Saturday, May 19, 2012
Time To Act on Global Cooling
A commenter on WattsUpWithThat.com, Pamela Gray, stated that:
“I wish some skeptics would not refer to the “most likely cause” being solar. There is as yet no mechanism. The solar influence is a wild-arse guess as much as CO2 is and does not improve the debate in the least.” [this refers to global warming and cooling]
My response is below:
Do we actually need a proven, causal mechanism before it is prudent to act? We can look to the ancient past, when humans had no clue why the sun rose in the East and set in the West. They had no clue why it became cold each winter, but was warm enough to grow crops each summer. They (we believe, at least I believe) figured out the correlation, though. Warm summer equals “plant the crops, and food will grow.” Would it sound silly, to be in a village council meeting thousands of years ago, and argue that we should not plant crops in the Spring because there was no causal mechanism to guarantee the warm summer would follow?
In my recent (see here) speech to the chemical engineers in Southern California, I made the point that we have excellent correlations over hundreds of years that show weak sunspot cycles produce global cooling. In fact (I did not emphasize this, though), we have evidence that very weak or non-existent sunspot cycles produce extreme cold. The opposite is also true: strong sunspot cycles produce warming, while modest sunspot cycles produce an intermediate temperature.. It is apparent, at least to me, that the late 20th century warming could be attributed to the combined warm ocean cycles with strong sunspot cycles – with no need for CO2 to be considered. The engineers in my audience, a very skeptical bunch, tried to refute the line of evidence before them. This is what engineers do (not limited to engineers, however, as many others also do this.) I also have tried my best to refute this. I stated in my speech that I could be wrong, and indeed, I hope I am wrong. Catastrophic global cooling is not something to take lightly.
But, the fact remains that, once again, we have a cold Pacific Ocean, and a weak sunspot cycle at this time. Experts are saying that this sunspot cycle will be the weakest in many decades. That is an appeal to authority, I realize. However, as a good skeptic, I checked their claim and found it to be true. If, as predicted, the current sunspot cycle peaks at approximately 60, that will indeed make it the weakest since approximately 1800. (see figures 20 and 21 here.)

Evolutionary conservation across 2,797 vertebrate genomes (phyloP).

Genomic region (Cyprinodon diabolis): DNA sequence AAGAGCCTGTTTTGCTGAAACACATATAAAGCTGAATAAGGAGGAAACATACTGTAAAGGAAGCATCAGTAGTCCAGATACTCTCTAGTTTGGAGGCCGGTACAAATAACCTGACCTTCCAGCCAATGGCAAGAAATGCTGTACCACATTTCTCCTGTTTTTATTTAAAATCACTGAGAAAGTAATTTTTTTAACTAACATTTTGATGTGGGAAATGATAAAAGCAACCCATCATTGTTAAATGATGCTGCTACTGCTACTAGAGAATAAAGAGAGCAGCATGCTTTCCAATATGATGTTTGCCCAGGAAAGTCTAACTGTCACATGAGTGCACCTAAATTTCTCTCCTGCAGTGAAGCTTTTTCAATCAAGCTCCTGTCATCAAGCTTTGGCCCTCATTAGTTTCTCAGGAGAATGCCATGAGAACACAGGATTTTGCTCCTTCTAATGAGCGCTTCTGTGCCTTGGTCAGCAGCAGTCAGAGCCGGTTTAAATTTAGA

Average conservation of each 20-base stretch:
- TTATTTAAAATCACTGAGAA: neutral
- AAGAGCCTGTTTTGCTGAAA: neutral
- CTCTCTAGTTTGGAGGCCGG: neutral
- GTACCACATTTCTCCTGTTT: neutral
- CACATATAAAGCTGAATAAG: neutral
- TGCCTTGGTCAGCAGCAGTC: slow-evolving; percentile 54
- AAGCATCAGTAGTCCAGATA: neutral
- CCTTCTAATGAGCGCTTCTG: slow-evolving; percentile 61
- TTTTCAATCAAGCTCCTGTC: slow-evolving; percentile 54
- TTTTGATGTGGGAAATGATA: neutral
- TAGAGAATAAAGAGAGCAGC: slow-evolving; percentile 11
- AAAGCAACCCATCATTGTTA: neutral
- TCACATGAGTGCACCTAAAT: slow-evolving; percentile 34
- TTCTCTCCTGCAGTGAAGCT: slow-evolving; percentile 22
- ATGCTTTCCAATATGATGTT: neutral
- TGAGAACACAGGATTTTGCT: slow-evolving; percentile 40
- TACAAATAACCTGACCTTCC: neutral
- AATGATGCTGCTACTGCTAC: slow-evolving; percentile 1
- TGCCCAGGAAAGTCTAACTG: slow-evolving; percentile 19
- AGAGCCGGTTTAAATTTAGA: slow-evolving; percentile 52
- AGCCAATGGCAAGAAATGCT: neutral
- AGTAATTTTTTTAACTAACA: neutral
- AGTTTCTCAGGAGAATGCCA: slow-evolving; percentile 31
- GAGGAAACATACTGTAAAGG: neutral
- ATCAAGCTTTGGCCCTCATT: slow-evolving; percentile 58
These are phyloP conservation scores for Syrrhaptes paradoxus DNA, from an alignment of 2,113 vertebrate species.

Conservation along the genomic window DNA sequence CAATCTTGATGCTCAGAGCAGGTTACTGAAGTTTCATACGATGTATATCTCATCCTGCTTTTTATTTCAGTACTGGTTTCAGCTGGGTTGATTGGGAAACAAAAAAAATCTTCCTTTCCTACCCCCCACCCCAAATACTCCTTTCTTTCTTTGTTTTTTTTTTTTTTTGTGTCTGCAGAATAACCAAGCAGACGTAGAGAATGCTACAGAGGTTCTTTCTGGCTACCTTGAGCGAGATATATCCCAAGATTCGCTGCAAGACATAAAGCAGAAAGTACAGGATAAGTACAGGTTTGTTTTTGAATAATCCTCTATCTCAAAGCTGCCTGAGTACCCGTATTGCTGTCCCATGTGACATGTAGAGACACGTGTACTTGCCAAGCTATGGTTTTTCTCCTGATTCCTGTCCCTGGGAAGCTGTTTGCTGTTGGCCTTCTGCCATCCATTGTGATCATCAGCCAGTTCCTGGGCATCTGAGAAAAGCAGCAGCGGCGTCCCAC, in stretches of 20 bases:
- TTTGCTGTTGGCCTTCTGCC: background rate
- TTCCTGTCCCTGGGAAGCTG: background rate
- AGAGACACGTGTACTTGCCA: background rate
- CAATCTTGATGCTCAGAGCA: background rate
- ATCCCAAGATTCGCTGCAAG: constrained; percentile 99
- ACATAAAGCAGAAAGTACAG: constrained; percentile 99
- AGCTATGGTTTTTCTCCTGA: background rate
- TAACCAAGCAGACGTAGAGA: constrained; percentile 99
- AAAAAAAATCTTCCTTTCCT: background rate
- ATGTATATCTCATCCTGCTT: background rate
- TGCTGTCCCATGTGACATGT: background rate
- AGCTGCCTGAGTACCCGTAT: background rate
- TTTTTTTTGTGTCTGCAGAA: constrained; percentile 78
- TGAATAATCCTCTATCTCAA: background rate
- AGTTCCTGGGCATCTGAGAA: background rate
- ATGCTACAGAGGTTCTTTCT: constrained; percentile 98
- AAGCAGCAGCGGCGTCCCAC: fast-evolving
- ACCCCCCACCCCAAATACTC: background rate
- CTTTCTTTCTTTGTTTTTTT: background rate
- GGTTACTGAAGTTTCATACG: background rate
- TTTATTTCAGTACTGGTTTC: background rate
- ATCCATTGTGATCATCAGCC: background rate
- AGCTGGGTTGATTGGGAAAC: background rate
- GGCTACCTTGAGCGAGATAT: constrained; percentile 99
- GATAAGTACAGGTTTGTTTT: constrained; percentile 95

Therefore, we have (as I presently see it), a cooling globe, a cold Pacific Ocean, a weaker than normal sunspot cycle, yet CO2 continues to increase by approximately 2 or 3 percent each year. Something, clearly, has stopped the warming, and started the cooling. Very few things can account for this: perhaps the CO2 has disappeared? No. Perhaps large volcanoes have erupted, placing reflecting aerosols in the atmosphere? No, we would have noticed this. Perhaps the sun’s total irradiance has decreased dramatically? No, we have ways to measure this and that did not happen. Perhaps all or most of the polar ice melted, which cooled the oceans, and that cooled the land? No, we certainly would have noticed this also. Have the polar ice, or land-based glaciers, grown dramatically so that more of the sun’s energy is reflected away? No, although that would cause a cooling. Is there too much soot from coal-burning, or other industrial air pollutants that also increase albedo? Possibly, although that seems remote. Then, what is left?
What can explain the inflection point in the global temperature curve from approximately 2000 until now?
I maintain that now is an excellent time to re-frame the debate, and focus our considerable abilities and energies (as a whole, a society) to answering that question. If it indeed turns out that a weak sunspot cycle and simultaneous cold ocean cycle produce catastrophic cold, we are going to look rather silly in about 10 or 20 years time. Our children, when grown, will figure this out and ask, Why didn’t the scientists make the connection between sunspot cycles and cold? They had ample evidence from the past. Why didn’t someone sound the alarm, and take prudent steps to try to prepare for the bitter and prolonged cold?
No, I believe ancient man went about their agricultural activities right on schedule, each Spring. When the ground was warm enough, they plowed or stuck seeds in the earth. We even have the Stonehenge as a (possible) example, with the stones aligned so the Spring Equinox could be known to the exact day. They didn’t need a proven causal mechanism to act.
Neither do we.
Roger E. Sowell, Esq.
Marina del Rey, California